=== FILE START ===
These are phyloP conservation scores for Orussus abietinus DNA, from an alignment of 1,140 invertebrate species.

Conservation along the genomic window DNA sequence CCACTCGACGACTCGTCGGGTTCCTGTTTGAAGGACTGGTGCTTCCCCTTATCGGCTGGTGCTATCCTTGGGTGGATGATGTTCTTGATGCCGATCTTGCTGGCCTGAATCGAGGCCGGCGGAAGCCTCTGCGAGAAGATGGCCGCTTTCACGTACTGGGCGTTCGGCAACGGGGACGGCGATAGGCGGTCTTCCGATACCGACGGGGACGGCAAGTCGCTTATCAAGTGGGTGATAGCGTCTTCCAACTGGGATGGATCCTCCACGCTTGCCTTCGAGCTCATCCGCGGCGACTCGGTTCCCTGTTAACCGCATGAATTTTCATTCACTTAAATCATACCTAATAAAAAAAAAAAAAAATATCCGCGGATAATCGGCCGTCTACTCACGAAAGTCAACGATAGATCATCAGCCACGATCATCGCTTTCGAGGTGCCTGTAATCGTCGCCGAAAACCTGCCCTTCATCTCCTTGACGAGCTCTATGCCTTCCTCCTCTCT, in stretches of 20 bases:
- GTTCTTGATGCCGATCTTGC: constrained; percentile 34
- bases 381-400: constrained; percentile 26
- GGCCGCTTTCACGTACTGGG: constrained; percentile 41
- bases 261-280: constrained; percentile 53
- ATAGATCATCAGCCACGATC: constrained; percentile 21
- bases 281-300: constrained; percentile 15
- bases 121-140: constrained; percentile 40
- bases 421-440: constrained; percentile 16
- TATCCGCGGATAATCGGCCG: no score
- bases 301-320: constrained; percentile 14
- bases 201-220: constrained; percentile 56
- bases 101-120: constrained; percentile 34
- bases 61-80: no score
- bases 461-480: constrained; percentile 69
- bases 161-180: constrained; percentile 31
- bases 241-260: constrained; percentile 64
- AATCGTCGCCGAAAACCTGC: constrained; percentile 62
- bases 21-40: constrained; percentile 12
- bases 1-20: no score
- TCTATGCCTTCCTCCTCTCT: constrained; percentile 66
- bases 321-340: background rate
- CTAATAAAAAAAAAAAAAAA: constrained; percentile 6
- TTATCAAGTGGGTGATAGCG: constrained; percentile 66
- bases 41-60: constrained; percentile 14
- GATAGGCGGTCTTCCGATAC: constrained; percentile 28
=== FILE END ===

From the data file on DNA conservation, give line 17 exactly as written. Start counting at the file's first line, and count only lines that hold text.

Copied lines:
- bases 161-180: constrained; percentile 31